University of California
Type of paper: Thesis/Dissertation Chapter
How Ian Mcmillan Conveys His Attitudes Towards the Death of His Mother
McMillan uses harsh words throughout the poem to show his grief and remorse at his mothers death. Words like “shatters” link with how he is feeling, like everything is broken and cannot be repaired. This word makes us imagine something broken into lots of tiny pieces which can’t be put back together again, and it helps us to understand how broken and jumbled up he is feeling. The word “slap” when talking about “the tears (that) slap my torn face” insinuates the idea that he is in physical pain, that the emotional pain he feels is is so strong that he physically hurts.
In the first stanza, we find out about his mothers death. Enjambment is used to speed up the pace of the poem, and show how quickly someone’s whole live can change, like in the phrase“In the moment it takes a life to pass/ from waking to sleeping” The phrase “from waking to sleeping” highlights the opposites in what he and his mother are doing, as she passes from life to death. The word ‘sleeping’ creates quiet a gentle image, and suggests that her death was not unexpected, and perhaps was drawn out and painful. Sleep is a very relaxed and calm time, the only time when the human mind can escape from problems in the day, so perhaps the idea of his mother falling asleep is comforting, like she has now stopped suffering and can rest happy.
The second stanza uses a lot of words relating to the senses, to help us understand how McMillan is feeling. The sentence “outside a milk float chinks and shines” shows that the world is carrying on as normal, despite the fact that McMillan’s world has personally just stopped. The rhyming pattern throughout this poem is abab, but in this stanza the words “mine” and “shines” are meant to rhyme, but the fact that they don;t fully rhyme represents the disorientation he is feeling upon finding out about his mothers death, and perhaps also shows how nothing is quite right any more. Also, the word ‘drones’ when describing a plane has been used to represent the deep grief he is feeling, and makes us feel like he has completely given up.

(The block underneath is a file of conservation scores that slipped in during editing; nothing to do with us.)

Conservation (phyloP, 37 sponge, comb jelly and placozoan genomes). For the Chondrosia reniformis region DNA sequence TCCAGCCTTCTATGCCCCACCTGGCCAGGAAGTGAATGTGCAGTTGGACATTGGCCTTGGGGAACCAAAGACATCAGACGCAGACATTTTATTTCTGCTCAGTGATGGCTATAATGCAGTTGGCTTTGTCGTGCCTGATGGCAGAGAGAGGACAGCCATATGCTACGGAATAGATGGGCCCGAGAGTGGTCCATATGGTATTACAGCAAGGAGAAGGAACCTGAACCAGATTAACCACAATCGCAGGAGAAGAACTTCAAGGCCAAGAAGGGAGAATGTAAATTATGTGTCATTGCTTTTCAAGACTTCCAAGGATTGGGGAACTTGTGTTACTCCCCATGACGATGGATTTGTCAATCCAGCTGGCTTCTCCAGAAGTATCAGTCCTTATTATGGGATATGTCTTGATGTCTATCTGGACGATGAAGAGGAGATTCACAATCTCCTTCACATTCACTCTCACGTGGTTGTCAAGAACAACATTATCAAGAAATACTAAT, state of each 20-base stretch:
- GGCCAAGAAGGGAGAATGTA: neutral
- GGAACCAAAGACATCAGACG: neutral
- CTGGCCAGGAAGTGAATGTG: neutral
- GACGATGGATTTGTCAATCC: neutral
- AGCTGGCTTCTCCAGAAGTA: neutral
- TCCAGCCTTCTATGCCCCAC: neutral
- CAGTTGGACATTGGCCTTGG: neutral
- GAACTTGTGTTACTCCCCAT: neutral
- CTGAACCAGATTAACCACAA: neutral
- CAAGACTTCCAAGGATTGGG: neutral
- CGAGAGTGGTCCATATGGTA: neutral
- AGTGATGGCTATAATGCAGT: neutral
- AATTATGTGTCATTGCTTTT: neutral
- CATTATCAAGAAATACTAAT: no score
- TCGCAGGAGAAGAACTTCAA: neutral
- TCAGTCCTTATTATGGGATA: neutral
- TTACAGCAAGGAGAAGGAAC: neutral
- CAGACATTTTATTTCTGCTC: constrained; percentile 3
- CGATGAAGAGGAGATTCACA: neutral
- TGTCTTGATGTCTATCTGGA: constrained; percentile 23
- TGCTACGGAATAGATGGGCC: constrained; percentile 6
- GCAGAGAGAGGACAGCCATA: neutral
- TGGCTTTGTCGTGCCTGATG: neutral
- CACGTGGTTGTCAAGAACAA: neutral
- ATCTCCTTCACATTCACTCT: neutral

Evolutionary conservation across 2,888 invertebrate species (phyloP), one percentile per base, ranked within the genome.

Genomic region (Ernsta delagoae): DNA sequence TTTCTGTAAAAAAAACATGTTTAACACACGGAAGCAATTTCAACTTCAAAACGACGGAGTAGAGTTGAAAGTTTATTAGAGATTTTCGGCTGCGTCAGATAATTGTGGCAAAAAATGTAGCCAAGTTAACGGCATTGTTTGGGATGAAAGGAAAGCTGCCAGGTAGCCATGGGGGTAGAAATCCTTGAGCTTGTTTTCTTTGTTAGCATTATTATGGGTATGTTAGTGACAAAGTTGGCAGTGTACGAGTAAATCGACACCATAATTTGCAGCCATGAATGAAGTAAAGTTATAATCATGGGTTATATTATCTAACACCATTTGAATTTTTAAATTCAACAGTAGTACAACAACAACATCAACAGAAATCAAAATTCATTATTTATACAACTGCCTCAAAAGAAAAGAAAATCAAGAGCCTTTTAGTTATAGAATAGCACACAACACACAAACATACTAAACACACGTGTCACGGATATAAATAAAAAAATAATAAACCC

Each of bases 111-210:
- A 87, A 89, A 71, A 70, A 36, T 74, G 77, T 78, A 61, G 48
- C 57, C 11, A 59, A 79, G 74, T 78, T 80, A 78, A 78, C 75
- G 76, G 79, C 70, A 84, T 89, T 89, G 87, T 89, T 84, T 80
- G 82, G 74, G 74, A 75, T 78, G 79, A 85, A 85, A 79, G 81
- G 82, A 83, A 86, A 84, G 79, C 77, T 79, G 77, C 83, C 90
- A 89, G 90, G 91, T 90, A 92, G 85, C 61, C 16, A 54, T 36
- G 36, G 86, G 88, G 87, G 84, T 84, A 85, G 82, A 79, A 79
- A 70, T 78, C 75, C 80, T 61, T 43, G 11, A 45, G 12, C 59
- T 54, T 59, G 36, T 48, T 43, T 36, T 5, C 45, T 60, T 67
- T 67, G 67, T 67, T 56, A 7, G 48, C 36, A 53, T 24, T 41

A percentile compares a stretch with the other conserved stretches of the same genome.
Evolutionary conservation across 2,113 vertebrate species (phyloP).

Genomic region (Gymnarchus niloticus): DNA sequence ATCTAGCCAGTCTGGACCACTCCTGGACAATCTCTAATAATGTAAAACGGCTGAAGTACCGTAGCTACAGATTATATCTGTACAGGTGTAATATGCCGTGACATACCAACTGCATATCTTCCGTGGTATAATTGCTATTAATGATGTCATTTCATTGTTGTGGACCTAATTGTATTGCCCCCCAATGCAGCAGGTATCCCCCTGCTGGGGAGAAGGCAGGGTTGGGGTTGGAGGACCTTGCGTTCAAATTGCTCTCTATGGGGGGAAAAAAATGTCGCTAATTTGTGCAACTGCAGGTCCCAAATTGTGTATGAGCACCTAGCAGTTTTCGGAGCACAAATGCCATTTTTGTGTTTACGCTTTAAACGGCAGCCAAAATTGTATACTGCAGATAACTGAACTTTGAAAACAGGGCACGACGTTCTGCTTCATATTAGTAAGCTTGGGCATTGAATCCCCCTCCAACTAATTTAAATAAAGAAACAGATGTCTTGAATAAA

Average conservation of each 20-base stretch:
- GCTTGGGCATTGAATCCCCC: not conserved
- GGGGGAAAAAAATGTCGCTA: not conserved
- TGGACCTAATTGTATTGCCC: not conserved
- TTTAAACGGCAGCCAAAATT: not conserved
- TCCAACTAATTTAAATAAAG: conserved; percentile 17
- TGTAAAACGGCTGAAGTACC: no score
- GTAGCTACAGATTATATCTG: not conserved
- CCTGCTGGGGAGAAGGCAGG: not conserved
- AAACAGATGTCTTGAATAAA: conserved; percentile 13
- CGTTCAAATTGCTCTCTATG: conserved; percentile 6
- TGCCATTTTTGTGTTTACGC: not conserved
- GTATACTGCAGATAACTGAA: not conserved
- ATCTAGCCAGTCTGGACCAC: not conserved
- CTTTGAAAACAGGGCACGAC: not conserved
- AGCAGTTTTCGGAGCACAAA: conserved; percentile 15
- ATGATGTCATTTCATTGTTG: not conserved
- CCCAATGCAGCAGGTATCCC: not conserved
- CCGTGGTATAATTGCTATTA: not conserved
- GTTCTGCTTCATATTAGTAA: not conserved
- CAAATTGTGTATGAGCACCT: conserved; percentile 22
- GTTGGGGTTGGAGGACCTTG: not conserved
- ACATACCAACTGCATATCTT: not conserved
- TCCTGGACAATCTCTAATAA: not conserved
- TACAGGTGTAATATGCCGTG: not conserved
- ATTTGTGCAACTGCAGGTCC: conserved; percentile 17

In the third stanza McMillan seems to be describing a state of shock that he has fallen in to, which is quite a normal reaction when a loved one dies. McMillan describes his tears to ‘slap’ his ‘torn face’; as well as ‘slap’ being a raw and aggressive word, the way he describes his face as ‘torn’ perhaps suggests that it was his mother who held him together, and now, without her, he is broken.
This helps us to realise how important his mother was to him, which makes us sympathise for him a lot and evokes a feeling of empathy when we put ourselves in his position. McMillan says he feels ‘trapped’, like he is trapped by his own emotion and although it’s up to him to find a way out of this dark place, he can’t see an escape. This shows how alone and scared he is feeling knowing his motherr is no longer around and also makes us think how panicked he must be feeling, as we would be if we were trapped somewhere. The word ‘float’ makes us think that McMillan is no longer in control of his emotions, that what he is feeling is unstoppable, but also it instigates the sense that nothing seems quite normal around him, and that he is detached from reality.
The final stanza is a rhyming couplet that summarises the grief and emptiness and the lack of will to go on without his mother. “Feeling that the story ends just here” conveys the idea that there isn’t a story to continue without his mother, showing how depressed McMillan is feeling, like he has reached a dead end in his life.